Germany Urges US to Send Kyiv Another Patriot Missile System

(Bloomberg) -- German Chancellor Olaf Scholz’s government is pushing the US to deliver at least one more Patriot anti-missile system to Ukraine to help close the air-defense gap as Russia escalates a barrage of attacks, according to people familiar with the matter.

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Berlin’s pressure campaign aimed at its transatlantic ally is part of a coordinated effort to get NATO and European Union partners to step up assistance for Ukraine on air defense, the people said on condition of anonymity. Germany will also keep pressing European allies this week, including France and Italy, to assess what they’re able to deliver.

Germany’s prodding is something of a role reversal for Scholz, whose government has often been pilloried since Russia’s invasion for dragging its feet on weapons deliveries. The German leader has maintained his resistance to sending longer-range Taurus missiles to Kyiv, arguing that such deliveries risk making the country a party to war.

But Scholz has spearheaded an effort to send more Patriot and other air-defense systems to Ukraine as the war-battered nation sustains increased attacks that have destroyed parts of its energy infrastructure and city centers. The chancellor said last week Germany will send a third Patriot battery — and that six should follow soon from other EU member states.

For the German military, three Patriots would account for a quarter of its arsenal, a far larger proportion than the US. Other hardware as part of Berlin’s appeal are Samp/T ground-to-air systems, NASAMS and Hawk missiles, Iris-T systems as well as parts and funding to support those efforts.

Kyiv has asked allies for at least seven more Patriot systems earlier this month, but has so far only received the German commitment. That pledge will bring the number of Patriot systems provided by Germany to three.

Missile, Drone Barrages

German Economy Minister Robert Habeck cited the “extremely high numbers of drones and rockets” targeting Ukraine and called air defense the most pressing need for Ukrainian forces.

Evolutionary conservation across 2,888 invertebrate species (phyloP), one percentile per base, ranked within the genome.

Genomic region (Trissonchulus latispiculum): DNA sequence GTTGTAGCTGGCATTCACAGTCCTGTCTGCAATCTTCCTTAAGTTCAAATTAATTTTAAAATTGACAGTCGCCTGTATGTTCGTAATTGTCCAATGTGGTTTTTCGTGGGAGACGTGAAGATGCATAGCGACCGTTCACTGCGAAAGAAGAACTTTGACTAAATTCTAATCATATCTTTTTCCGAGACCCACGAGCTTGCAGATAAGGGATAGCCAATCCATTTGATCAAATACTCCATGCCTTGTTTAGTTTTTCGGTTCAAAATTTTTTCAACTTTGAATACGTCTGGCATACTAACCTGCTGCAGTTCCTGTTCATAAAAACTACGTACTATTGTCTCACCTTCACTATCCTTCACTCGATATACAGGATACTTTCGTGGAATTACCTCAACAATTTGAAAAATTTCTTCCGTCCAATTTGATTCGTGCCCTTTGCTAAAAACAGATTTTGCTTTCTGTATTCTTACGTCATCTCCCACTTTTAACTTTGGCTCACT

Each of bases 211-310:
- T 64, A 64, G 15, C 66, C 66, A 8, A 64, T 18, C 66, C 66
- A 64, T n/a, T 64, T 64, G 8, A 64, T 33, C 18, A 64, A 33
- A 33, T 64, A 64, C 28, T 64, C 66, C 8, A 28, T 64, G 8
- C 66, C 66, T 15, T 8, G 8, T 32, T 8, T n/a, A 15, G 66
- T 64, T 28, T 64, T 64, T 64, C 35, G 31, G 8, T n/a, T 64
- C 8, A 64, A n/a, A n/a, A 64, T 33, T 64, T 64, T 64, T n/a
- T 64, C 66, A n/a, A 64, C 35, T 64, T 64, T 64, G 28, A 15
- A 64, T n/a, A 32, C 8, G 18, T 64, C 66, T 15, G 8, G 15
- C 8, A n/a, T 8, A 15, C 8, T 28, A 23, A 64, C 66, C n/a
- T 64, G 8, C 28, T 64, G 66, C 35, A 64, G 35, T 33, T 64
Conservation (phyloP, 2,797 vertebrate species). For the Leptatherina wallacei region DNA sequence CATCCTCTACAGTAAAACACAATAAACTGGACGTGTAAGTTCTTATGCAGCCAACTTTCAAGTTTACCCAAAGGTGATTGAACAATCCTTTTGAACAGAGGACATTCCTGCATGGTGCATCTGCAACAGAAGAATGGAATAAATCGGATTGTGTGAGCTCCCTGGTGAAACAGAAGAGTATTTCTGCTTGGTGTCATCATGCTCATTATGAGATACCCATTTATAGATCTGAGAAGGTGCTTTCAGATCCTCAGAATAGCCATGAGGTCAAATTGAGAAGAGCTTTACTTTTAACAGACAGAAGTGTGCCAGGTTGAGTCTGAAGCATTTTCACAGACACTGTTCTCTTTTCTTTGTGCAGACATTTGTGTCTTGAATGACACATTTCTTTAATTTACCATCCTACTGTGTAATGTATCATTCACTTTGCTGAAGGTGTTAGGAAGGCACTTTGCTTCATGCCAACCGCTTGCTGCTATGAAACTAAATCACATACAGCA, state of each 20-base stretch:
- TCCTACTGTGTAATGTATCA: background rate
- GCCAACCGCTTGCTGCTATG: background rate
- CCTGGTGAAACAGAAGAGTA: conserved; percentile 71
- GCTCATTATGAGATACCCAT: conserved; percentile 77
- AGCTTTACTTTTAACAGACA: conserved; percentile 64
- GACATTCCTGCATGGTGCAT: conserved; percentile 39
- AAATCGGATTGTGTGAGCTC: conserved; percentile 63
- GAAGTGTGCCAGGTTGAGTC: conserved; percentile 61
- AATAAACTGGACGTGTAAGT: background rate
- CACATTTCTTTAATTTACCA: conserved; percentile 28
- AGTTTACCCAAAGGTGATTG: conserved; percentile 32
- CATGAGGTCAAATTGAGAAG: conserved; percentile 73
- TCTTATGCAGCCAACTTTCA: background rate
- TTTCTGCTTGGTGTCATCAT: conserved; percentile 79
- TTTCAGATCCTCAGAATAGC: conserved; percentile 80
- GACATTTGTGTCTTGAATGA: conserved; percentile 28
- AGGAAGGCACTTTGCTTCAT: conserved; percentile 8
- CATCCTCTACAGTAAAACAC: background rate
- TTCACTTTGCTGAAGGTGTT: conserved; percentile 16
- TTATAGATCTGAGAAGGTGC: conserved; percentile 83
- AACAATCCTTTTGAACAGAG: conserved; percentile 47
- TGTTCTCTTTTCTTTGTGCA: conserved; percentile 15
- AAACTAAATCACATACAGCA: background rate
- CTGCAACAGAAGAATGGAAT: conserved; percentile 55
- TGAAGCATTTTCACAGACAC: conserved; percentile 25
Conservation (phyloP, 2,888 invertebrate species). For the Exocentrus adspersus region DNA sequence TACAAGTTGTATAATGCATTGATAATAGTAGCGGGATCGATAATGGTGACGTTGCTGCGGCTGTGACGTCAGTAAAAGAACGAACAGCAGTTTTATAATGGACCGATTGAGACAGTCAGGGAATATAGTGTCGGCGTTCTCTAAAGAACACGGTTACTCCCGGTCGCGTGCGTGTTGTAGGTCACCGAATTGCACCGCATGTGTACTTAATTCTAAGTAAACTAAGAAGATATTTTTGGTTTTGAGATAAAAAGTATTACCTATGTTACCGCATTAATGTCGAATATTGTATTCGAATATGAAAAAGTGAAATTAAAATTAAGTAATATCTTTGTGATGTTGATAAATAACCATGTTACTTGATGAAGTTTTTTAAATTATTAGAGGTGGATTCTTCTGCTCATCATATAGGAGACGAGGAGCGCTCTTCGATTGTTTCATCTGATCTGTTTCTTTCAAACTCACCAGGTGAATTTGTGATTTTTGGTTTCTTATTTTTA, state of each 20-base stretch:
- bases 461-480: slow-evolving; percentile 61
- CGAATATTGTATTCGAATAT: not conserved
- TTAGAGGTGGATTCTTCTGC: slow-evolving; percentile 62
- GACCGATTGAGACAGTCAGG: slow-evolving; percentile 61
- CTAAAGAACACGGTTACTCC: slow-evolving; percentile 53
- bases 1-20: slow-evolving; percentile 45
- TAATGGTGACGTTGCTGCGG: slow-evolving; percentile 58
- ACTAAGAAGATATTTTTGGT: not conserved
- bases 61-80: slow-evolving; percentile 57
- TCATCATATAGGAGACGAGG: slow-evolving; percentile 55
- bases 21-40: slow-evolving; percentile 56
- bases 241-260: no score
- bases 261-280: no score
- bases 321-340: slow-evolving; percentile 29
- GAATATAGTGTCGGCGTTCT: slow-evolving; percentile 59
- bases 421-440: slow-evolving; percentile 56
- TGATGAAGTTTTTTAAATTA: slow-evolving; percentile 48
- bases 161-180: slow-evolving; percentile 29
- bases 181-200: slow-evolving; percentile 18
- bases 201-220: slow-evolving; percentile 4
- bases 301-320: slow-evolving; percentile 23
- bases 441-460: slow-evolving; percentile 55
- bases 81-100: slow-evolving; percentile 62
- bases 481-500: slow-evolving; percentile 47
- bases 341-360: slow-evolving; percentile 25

“If the Americans could send over Patriot systems that would help enormously,” Habeck said Monday in an interview with Deutschlandfunk radio.

Spokespeople for the White House National Security Council didn’t immediately respond to a request for comment.

Ukrainian officials lauded passage in the US House of Representatives of a $61 billion military and economic aid package that was held up for six months amid Republican resistance. But Kyiv’s forces in the meantime have suffered painful shortages of ammunition and manpower as the Kremlin exploits the vulnerability.

Ukraine’s second-largest city, Kharkiv, has come under sustained missile and drone bombardment in what Ukrainian and Western officials see as a Russian attempt to force an evacuation of the city.

As the attacks escalate, Ukrainian President Volodymyr Zelenskiy has increasingly called for more air defense. He called the issue a top priority after the US legislation passed over the weekend.

“We will have a chance at victory if Ukraine really gets the weapons system, which we need so much, which thousands of soldiers need so much,” Zelenskiy told NBC’s “Meet the Press” on Sunday through an interpreter.

Some of the equipment tied to the US package, which will likely include longer-range Army Tactical Missile Systems, or ATACMS, could be on the way by the end of the week, Democrat Mark Warner, chairman of the Senate Intelligence Committee, said on CBS’s “Face the Nation.”

US President Joe Biden told Zelenskiy on Monday that his administration would move quickly to distribute security assistance if the Senate votes this week to approve the aid package. During a call, Biden said the US aims to swiftly ship the battlefield and air defense assistance, the White House said in a statement.

It’s not the first time Scholz has sought to pressure Biden. Last year the chancellor made the shipment of Leopard 2 battle tanks conditional on Washington’s contribution of Abrams tanks. After initial resistance, the US administration agreed to deliver the armor.

Separately, NATO officials have been in contact with manufacturers to discuss ways to speed up deliveries and ramp up the production of interceptors, another person said. Allies are also exploring re-certifying old or expiring Patriot missiles as well as the possibility of re-purposing batteries currently used for training.

(Updates Habeck quote in the seventh paragraph.)

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